The results of last November’s local and state elections were fuel on the ever-burning fire that is the debate over the Western Bypass. With a new anti-road majority on the Albemarle County Board of Supervisors—which appoints crucial voting members to the purse string-holding Metropolitan Planning Organization—and the departure of a governor and transportation secretary who were the driving force behind the revival of the project in 2011, the local anti-Bypass contingent has been shouting louder, calling the road a poorly planned, polluting waste of money.
As VDOT continues to wait for the Federal Highway Administration’s nod, supporters of the Bypass are adding their voices to the reignited argument. A newly formed 501c4 group, Bypass 29 Now, has waded into the fray, contradicting arguments over air quality and pointing to a new UVA-administered survey that shows more than 60 percent of locals favor a bypass around Charlottesville.
Earlier this month, the Albemarle County Board of Supervisors voted to turn its ear to the taxpayers and hold a public hearing on the Bypass, which starts at 4pm today, Wednesday, February 19, in Lane Auditorium at the County Office Building.
The decision chagrined the board’s sole pro-Bypass member, Republican Ken Boyd; “How many issues are we going to revisit because you all weren’t here when we made the decision?” he asked his fellow supervisors. It will be the first big public weigh-in on the road since VDOT’s mandated open comment session in the summer of 2012, and new Rio District rep Diantha McKeel has already penned a resolution—and is prepared to move for a vote on it—calling on Governor Terry McAuliffe and his transportation secretary to kill the project, should public opinion go that way.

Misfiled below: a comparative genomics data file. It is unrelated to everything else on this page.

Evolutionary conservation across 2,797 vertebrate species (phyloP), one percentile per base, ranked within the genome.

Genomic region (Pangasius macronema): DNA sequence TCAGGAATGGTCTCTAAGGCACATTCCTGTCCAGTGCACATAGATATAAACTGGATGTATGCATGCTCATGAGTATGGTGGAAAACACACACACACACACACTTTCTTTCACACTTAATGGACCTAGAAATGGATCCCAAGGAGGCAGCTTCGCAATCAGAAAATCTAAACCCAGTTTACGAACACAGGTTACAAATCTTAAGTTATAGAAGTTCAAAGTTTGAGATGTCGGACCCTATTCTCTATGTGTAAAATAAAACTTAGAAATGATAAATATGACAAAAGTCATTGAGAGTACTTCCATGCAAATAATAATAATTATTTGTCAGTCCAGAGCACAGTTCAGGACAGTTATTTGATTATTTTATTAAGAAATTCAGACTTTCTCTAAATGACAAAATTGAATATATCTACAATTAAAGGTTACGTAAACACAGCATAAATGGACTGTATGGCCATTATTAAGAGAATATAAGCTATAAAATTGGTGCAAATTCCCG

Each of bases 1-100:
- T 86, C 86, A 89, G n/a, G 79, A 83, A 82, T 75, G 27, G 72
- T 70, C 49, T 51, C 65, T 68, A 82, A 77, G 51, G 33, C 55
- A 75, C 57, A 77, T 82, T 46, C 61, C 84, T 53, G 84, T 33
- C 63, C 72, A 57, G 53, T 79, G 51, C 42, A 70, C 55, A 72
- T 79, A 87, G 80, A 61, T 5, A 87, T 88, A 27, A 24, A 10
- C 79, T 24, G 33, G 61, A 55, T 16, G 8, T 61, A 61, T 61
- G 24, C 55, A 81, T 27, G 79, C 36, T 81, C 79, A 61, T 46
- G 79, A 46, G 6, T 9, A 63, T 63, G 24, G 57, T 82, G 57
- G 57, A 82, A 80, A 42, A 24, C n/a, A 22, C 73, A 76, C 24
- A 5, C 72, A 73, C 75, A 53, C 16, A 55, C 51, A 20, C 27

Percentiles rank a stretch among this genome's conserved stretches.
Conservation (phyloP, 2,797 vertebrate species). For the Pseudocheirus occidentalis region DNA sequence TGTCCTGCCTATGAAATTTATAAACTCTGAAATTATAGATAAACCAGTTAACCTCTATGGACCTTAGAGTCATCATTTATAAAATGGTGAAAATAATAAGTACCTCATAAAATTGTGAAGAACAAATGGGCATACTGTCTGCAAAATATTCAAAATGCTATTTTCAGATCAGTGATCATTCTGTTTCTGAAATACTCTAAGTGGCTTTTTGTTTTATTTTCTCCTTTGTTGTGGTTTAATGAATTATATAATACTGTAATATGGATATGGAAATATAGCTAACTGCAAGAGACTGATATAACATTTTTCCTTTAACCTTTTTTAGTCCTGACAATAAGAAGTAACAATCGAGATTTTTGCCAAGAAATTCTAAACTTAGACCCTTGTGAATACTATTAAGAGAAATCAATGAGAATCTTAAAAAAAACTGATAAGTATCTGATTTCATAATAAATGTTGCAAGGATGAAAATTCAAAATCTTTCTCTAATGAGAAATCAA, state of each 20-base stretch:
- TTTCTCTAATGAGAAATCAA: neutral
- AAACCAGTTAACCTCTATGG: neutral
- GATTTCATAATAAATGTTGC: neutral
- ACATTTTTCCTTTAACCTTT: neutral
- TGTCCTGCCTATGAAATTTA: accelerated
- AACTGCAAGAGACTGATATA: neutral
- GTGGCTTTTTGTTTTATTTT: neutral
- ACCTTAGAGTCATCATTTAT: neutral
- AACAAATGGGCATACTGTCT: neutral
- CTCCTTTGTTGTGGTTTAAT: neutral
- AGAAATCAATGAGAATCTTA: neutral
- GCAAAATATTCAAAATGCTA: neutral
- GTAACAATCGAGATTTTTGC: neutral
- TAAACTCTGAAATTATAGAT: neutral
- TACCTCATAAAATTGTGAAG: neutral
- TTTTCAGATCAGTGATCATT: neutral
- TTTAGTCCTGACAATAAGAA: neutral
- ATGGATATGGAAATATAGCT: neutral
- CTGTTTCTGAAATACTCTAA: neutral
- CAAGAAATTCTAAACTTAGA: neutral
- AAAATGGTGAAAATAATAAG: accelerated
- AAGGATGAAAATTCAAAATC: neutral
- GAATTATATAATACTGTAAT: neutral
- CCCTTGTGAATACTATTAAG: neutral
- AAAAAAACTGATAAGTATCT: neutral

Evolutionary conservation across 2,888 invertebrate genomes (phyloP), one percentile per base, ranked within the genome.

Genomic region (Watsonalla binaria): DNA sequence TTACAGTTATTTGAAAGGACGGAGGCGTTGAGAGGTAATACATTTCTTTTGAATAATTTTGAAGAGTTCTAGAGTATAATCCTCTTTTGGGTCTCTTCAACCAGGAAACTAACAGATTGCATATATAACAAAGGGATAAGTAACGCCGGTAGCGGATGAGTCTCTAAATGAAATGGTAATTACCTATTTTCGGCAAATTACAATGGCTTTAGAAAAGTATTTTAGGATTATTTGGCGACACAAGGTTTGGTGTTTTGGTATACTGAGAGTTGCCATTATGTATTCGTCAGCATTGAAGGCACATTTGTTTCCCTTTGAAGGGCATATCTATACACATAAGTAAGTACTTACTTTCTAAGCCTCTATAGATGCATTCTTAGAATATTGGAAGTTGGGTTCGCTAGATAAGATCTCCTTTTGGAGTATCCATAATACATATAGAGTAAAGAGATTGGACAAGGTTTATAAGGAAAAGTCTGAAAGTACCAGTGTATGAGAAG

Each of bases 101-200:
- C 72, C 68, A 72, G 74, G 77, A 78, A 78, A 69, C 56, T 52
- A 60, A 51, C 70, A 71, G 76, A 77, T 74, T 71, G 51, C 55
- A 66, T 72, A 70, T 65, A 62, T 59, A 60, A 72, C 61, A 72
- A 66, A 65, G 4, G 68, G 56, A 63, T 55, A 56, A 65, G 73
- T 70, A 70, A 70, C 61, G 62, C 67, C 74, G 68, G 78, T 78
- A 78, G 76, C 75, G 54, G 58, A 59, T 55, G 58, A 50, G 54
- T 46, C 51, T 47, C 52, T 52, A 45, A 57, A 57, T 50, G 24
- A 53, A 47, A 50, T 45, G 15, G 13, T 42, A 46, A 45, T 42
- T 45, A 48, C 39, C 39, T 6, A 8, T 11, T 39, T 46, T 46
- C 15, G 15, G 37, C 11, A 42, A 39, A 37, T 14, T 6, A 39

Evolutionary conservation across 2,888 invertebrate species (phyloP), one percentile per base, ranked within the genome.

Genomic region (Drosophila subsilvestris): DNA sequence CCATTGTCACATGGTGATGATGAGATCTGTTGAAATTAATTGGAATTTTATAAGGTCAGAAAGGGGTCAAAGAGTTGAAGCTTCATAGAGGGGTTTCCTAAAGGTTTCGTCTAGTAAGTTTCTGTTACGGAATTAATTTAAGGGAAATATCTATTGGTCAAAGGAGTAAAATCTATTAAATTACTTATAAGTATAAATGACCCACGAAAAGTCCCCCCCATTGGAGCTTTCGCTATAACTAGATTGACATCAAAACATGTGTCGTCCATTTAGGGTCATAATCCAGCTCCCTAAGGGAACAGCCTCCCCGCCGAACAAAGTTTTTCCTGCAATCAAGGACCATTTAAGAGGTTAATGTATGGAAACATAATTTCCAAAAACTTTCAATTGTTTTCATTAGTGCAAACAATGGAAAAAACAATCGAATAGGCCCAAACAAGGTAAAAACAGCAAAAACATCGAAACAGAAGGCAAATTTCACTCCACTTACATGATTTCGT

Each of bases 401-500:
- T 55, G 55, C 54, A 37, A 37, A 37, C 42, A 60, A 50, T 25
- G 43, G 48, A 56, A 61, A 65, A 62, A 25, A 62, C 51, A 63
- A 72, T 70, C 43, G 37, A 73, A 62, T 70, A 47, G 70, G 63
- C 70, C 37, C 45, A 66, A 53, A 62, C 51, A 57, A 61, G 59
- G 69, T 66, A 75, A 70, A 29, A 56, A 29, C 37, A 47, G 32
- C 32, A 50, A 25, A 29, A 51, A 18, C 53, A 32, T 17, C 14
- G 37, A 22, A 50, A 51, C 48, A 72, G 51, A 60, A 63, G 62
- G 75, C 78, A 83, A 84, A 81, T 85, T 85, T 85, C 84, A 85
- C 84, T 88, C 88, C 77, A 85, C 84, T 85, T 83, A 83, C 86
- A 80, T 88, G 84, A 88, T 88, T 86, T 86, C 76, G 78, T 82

We wanted to hear from you ahead of what will likely be a marathon meeting, so we asked for your essays—and we got a bunch. Here are a few of the responses.—Graelyn Brashear
Click the following image to see a comparison of two very different opinion polls on the Bypass:
Bill Tucker, Charlottesville:
“I am a real estate attorney with over 40 years experience in Charlottesville Albemarle. In the past two years, numerous real estate agents have told me about the decreased property values and loss of sales in the seven neighborhoods affected by the proposed Western Bypass.
In all the discussion over the $300 million Western Bypass—though it does not bypass our growing community—no one has really connected the loss of housing value with a high-speed, 6.2-mile supposed cut-through. As my experience illustrates, we’re losing time, money, and opportunity due to the desire of a handful to force the rest of us to build a highway that doesn’t accomplish its intended goals.
The former editor of Virginia Business calls this highway “The Road to Wealth Destruction” and the Taxpayer for Common Sense proclaims it one of the eight worst projects in the entire nation. Nearness to a four-lane highway decreases housing values “from 10 to 15 percent,” appraisers in Tennessee and Oklahoma note.
There is one area in which nearness to a major highway increases property values, and that is commercial property. Businesses along highways make more money, reflected in property statistics everywhere. In Albemarle, proposed is a highway past approximately 1,500 homes and within a quarter mile of six schools, instead of boosting commercial property values by supporting all the Places29 projects. Building the overpasses at Rio and Hydraulic in Places29, as VDOT originally sequenced first, would save immense residential property value in Albemarle County while increasing commercial value.
Our county’s own plan states: ‘The [bypass] project does not meet community or regional needs, and has been determined to be too costly for the transportation benefits to be gained. The transportation goals of the Bypass can be more effectively realized with improvements to the existing Route 29 corridor.’”